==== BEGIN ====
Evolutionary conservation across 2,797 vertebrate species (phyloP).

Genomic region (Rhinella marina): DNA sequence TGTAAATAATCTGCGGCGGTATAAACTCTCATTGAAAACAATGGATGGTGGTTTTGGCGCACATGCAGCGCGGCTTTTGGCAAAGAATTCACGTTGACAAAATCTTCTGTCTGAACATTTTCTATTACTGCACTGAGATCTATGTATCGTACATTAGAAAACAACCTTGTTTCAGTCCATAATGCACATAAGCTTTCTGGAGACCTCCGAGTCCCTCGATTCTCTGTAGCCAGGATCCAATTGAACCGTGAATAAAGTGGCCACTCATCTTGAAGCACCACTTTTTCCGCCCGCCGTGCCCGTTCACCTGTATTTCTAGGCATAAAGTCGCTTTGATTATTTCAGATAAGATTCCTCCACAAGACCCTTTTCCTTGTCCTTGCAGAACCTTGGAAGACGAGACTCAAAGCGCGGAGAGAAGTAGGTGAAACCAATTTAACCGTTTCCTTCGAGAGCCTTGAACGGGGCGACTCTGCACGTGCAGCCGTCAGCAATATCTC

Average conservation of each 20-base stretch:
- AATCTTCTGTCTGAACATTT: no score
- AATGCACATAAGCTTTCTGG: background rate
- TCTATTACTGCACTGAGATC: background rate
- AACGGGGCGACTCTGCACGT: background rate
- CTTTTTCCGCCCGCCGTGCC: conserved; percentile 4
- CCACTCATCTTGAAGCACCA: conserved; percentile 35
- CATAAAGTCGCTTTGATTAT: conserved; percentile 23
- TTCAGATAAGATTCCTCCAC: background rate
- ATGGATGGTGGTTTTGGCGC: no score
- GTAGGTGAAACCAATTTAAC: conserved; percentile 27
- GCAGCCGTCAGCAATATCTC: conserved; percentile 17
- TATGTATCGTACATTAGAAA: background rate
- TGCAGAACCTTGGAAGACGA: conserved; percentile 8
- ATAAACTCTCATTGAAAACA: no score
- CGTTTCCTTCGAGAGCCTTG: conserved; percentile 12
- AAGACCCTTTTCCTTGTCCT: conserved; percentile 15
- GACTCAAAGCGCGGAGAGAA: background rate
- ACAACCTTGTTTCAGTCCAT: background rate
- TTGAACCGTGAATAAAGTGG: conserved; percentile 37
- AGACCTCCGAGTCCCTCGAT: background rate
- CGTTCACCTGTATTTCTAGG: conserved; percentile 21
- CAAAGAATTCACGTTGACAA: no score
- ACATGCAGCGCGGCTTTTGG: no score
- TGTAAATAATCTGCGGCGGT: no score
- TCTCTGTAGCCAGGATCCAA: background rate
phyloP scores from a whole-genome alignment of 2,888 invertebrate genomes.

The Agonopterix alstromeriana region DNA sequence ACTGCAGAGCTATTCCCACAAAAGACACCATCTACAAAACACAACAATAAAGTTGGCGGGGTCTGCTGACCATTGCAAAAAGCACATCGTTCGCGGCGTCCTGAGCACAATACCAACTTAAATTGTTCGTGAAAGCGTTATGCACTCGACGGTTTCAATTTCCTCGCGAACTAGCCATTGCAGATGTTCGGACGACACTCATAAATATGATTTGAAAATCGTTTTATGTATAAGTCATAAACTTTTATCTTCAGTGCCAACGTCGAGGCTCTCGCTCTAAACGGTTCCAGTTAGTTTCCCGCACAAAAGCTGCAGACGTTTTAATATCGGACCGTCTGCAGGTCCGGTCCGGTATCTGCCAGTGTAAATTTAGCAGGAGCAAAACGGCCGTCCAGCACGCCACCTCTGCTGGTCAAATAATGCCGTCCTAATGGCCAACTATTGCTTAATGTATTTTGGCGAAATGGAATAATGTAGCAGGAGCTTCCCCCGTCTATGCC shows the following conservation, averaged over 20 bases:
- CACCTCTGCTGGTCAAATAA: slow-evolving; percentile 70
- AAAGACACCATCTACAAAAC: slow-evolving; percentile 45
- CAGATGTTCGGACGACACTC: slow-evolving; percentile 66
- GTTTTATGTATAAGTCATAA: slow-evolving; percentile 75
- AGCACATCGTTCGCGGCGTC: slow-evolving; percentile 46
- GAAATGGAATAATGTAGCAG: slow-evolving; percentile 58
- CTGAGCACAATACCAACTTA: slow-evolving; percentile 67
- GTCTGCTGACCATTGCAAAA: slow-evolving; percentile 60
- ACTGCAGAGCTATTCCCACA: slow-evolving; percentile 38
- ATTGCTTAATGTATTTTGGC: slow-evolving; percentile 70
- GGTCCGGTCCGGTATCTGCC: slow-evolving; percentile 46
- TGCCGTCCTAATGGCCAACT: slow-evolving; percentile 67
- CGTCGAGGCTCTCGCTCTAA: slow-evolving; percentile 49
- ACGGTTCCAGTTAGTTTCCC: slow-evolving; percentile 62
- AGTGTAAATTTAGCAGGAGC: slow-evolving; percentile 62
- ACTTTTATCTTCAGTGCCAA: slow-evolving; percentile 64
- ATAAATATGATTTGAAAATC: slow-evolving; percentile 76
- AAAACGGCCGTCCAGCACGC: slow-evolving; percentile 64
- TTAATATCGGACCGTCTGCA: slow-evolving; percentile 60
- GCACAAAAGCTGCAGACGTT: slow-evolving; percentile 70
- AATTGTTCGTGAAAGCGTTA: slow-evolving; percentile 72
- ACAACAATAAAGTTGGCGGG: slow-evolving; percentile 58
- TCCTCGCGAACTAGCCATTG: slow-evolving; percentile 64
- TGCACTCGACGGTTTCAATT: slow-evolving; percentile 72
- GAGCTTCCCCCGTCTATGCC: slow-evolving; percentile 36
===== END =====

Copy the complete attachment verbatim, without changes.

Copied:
Evolutionary conservation across 2,797 vertebrate species (phyloP).

Genomic region (Rhinella marina): DNA sequence TGTAAATAATCTGCGGCGGTATAAACTCTCATTGAAAACAATGGATGGTGGTTTTGGCGCACATGCAGCGCGGCTTTTGGCAAAGAATTCACGTTGACAAAATCTTCTGTCTGAACATTTTCTATTACTGCACTGAGATCTATGTATCGTACATTAGAAAACAACCTTGTTTCAGTCCATAATGCACATAAGCTTTCTGGAGACCTCCGAGTCCCTCGATTCTCTGTAGCCAGGATCCAATTGAACCGTGAATAAAGTGGCCACTCATCTTGAAGCACCACTTTTTCCGCCCGCCGTGCCCGTTCACCTGTATTTCTAGGCATAAAGTCGCTTTGATTATTTCAGATAAGATTCCTCCACAAGACCCTTTTCCTTGTCCTTGCAGAACCTTGGAAGACGAGACTCAAAGCGCGGAGAGAAGTAGGTGAAACCAATTTAACCGTTTCCTTCGAGAGCCTTGAACGGGGCGACTCTGCACGTGCAGCCGTCAGCAATATCTC

Average conservation of each 20-base stretch:
- AATCTTCTGTCTGAACATTT: no score
- AATGCACATAAGCTTTCTGG: background rate
- TCTATTACTGCACTGAGATC: background rate
- AACGGGGCGACTCTGCACGT: background rate
- CTTTTTCCGCCCGCCGTGCC: conserved; percentile 4
- CCACTCATCTTGAAGCACCA: conserved; percentile 35
- CATAAAGTCGCTTTGATTAT: conserved; percentile 23
- TTCAGATAAGATTCCTCCAC: background rate
- ATGGATGGTGGTTTTGGCGC: no score
- GTAGGTGAAACCAATTTAAC: conserved; percentile 27
- GCAGCCGTCAGCAATATCTC: conserved; percentile 17
- TATGTATCGTACATTAGAAA: background rate
- TGCAGAACCTTGGAAGACGA: conserved; percentile 8
- ATAAACTCTCATTGAAAACA: no score
- CGTTTCCTTCGAGAGCCTTG: conserved; percentile 12
- AAGACCCTTTTCCTTGTCCT: conserved; percentile 15
- GACTCAAAGCGCGGAGAGAA: background rate
- ACAACCTTGTTTCAGTCCAT: background rate
- TTGAACCGTGAATAAAGTGG: conserved; percentile 37
- AGACCTCCGAGTCCCTCGAT: background rate
- CGTTCACCTGTATTTCTAGG: conserved; percentile 21
- CAAAGAATTCACGTTGACAA: no score
- ACATGCAGCGCGGCTTTTGG: no score
- TGTAAATAATCTGCGGCGGT: no score
- TCTCTGTAGCCAGGATCCAA: background rate
phyloP scores from a whole-genome alignment of 2,888 invertebrate genomes.

The Agonopterix alstromeriana region DNA sequence ACTGCAGAGCTATTCCCACAAAAGACACCATCTACAAAACACAACAATAAAGTTGGCGGGGTCTGCTGACCATTGCAAAAAGCACATCGTTCGCGGCGTCCTGAGCACAATACCAACTTAAATTGTTCGTGAAAGCGTTATGCACTCGACGGTTTCAATTTCCTCGCGAACTAGCCATTGCAGATGTTCGGACGACACTCATAAATATGATTTGAAAATCGTTTTATGTATAAGTCATAAACTTTTATCTTCAGTGCCAACGTCGAGGCTCTCGCTCTAAACGGTTCCAGTTAGTTTCCCGCACAAAAGCTGCAGACGTTTTAATATCGGACCGTCTGCAGGTCCGGTCCGGTATCTGCCAGTGTAAATTTAGCAGGAGCAAAACGGCCGTCCAGCACGCCACCTCTGCTGGTCAAATAATGCCGTCCTAATGGCCAACTATTGCTTAATGTATTTTGGCGAAATGGAATAATGTAGCAGGAGCTTCCCCCGTCTATGCC shows the following conservation, averaged over 20 bases:
- CACCTCTGCTGGTCAAATAA: slow-evolving; percentile 70
- AAAGACACCATCTACAAAAC: slow-evolving; percentile 45
- CAGATGTTCGGACGACACTC: slow-evolving; percentile 66
- GTTTTATGTATAAGTCATAA: slow-evolving; percentile 75
- AGCACATCGTTCGCGGCGTC: slow-evolving; percentile 46
- GAAATGGAATAATGTAGCAG: slow-evolving; percentile 58
- CTGAGCACAATACCAACTTA: slow-evolving; percentile 67
- GTCTGCTGACCATTGCAAAA: slow-evolving; percentile 60
- ACTGCAGAGCTATTCCCACA: slow-evolving; percentile 38
- ATTGCTTAATGTATTTTGGC: slow-evolving; percentile 70
- GGTCCGGTCCGGTATCTGCC: slow-evolving; percentile 46
- TGCCGTCCTAATGGCCAACT: slow-evolving; percentile 67
- CGTCGAGGCTCTCGCTCTAA: slow-evolving; percentile 49
- ACGGTTCCAGTTAGTTTCCC: slow-evolving; percentile 62
- AGTGTAAATTTAGCAGGAGC: slow-evolving; percentile 62
- ACTTTTATCTTCAGTGCCAA: slow-evolving; percentile 64
- ATAAATATGATTTGAAAATC: slow-evolving; percentile 76
- AAAACGGCCGTCCAGCACGC: slow-evolving; percentile 64
- TTAATATCGGACCGTCTGCA: slow-evolving; percentile 60
- GCACAAAAGCTGCAGACGTT: slow-evolving; percentile 70
- AATTGTTCGTGAAAGCGTTA: slow-evolving; percentile 72
- ACAACAATAAAGTTGGCGGG: slow-evolving; percentile 58
- TCCTCGCGAACTAGCCATTG: slow-evolving; percentile 64
- TGCACTCGACGGTTTCAATT: slow-evolving; percentile 72
- GAGCTTCCCCCGTCTATGCC: slow-evolving; percentile 36